I would really like to get through the whole show without any of the other couples discussing Ella’s genitals, I don’t feel like that’s too much to ask for. And watching the first episode, I was nervous about what was to come in this respect. It’s none of my business – or frankly anyone’s business whether or not she’s had bottom surgery. But the conversation between Nathanial and Ella about her body and how she feels about it was actually quite a heartwarming one, and a lot of the public responses to their conversation were really positive, which was a relief.
It’s important – as the show’s dating expert, Mel Schilling, said earlier this week when discussing Ella’s story on Capital Breakfast – for trans people to be included in shows like Married At First Sight because Ella's visibility will hopefully help to normalise transness for a broader audience. But that is a lot to put on one person, especially when trans people are already the target of so much hatred.
In fact, after finishing the first episode, it took me approximately two seconds to open up Twitter and find a handful of transphobic tweets about Ella. Several were asking if the show had let the man who will be matched with her know beforehand, because this information needs to be “disclosed” as it can be “very misleading”. I agree that it needs to be disclosed beforehand, but for Ella’s own safety, not because trans people are “misleading” cis people with our existence.
And safety is the crux here. I imagine a lot of fans of MAFS won’t be familiar with the Trans Panic Defence. This is a legal strategy, one that is still legal in more than half of US states. The definition of this strategy by the American Bar Association is this: a jury will be asked to find that a victim's gender identity is to blame for a defendant's violent reaction. And said “violent reaction” can include murder. This is literally a legally sanctioned discrimination where a man who is attracted to a trans woman before realising she is trans can get his sentence reduced from murder to manslaughter by claiming to have acted in a “state of temporary insanity”. Insanity is definitely present here, but it’s the scapegoating that’s insane.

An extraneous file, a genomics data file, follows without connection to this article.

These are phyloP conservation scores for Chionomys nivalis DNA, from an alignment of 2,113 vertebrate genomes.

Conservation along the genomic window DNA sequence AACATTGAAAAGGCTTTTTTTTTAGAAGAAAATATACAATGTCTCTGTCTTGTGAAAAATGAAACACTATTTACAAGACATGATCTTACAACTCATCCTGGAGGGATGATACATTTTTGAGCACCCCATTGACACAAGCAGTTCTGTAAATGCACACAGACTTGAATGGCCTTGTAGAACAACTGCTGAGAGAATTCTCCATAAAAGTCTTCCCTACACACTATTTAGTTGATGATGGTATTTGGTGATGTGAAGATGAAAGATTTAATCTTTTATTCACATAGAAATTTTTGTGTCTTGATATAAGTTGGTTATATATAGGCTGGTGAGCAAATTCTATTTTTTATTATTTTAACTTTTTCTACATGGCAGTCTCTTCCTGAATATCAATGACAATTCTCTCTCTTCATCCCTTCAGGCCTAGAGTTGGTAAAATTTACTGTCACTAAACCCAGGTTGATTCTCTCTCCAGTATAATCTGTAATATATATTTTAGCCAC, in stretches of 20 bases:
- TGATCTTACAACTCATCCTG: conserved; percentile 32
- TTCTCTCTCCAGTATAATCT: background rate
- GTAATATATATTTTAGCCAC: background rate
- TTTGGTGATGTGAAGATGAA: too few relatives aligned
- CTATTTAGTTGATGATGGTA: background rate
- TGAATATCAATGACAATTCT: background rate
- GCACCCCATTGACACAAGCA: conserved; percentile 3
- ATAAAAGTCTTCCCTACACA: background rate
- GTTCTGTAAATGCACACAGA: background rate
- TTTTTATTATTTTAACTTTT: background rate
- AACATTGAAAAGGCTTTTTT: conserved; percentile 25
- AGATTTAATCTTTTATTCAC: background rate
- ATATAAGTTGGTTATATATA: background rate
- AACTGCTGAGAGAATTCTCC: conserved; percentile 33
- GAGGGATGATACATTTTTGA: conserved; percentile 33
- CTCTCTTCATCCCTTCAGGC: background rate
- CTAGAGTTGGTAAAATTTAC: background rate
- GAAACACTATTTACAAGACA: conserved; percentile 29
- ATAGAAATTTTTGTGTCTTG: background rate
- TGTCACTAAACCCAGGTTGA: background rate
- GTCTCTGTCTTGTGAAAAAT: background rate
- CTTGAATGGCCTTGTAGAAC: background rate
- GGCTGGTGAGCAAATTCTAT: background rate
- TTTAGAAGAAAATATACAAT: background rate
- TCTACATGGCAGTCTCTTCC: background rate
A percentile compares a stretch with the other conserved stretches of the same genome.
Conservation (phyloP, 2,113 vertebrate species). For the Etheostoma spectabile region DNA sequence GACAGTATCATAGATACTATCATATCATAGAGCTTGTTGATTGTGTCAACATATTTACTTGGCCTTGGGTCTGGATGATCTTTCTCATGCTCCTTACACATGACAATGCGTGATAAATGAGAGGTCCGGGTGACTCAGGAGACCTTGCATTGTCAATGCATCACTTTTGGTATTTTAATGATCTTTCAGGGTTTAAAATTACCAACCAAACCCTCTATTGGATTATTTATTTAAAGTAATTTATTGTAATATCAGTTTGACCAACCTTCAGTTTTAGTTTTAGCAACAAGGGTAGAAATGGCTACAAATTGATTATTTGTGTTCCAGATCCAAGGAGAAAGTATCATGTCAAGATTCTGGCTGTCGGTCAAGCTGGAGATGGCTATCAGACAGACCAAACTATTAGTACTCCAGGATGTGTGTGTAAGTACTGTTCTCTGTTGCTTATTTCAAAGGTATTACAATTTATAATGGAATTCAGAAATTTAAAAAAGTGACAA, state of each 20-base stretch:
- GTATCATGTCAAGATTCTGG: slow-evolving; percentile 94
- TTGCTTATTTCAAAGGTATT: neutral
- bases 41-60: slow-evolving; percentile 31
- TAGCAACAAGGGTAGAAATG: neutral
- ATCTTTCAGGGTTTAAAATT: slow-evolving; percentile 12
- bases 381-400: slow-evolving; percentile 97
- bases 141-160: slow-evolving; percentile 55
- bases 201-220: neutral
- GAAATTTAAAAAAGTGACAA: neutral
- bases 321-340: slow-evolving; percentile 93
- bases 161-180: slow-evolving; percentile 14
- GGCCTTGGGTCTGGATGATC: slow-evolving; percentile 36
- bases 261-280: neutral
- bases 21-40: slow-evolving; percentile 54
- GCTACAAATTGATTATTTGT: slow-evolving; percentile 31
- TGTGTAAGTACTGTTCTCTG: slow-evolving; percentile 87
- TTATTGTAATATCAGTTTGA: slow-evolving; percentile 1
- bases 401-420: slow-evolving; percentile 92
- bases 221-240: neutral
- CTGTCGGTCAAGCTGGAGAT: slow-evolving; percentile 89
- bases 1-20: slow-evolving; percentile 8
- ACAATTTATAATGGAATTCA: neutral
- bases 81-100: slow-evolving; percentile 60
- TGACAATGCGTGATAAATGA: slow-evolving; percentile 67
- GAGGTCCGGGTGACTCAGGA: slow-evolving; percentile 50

Trans people know how dangerous it is to be publicly, let alone proudly, trans. Trans people know we might get beaten up even if we use the bathrooms we’re told to use. Trans women in particular know how fragile cis men’s masculinity can be. We tell people that we are trans ahead of time because we risk our lives if we don’t.
In fact, despite tabloid headlines that claim the contrary, the show did tell Ella’s husband-to-be that she was trans before they got married. In the same Capital Breakfast interview, Schilling says that both the bride and the groom got “consent ahead of the experience – which, if I’m honest, left me with mixed feelings. While Ella’s safety – both physically and emotionally – should obviously be prioritised over the format of the show, she doesn’t need anyone’s consent to exist or take up space as a woman.
It turns out that my prediction for who Ella would be paired with was correct. However, the voiceover teasing the next episode filled me with dread: “one bride’s big day is overshadowed by a secret.” I immediately felt anxious that Ella’s transness would be treated as a source of conflict or a big, guilty secret that she would have to confess to the other participants. The next episode actually showed a very positive conversation between Ella and her new husband, but this kind of language is always a little triggering for trans folks. Ella’s transness shouldn’t be treated as a plot point, at least not beyond her own valid worries. Regardless of her new husband and the other bride and groom’s reactions, Ella and every trans person deserves more than their transness being painted as a potential “gotcha” moment – something we've seen time and time again in media portrayals of trans people over the years.
I am absolutely rooting for Ella to find love, and I hope Married At First Sight takes the leap of faith she took super seriously – not just marrying a stranger, but stepping into the public eye as a trans woman looking for love, tenderness and not just acceptance but celebration.
I just hope the show will give Ella the support she’s going to need to handle those watching the show who’ll no doubt be furious that they’re seeing a trans woman dare not only to exist, but to go after love and a relationship. Ella, I hope you know that regardless of what happens on the show, you are absolutely worthy of love. Every trans person is. Get it, girl.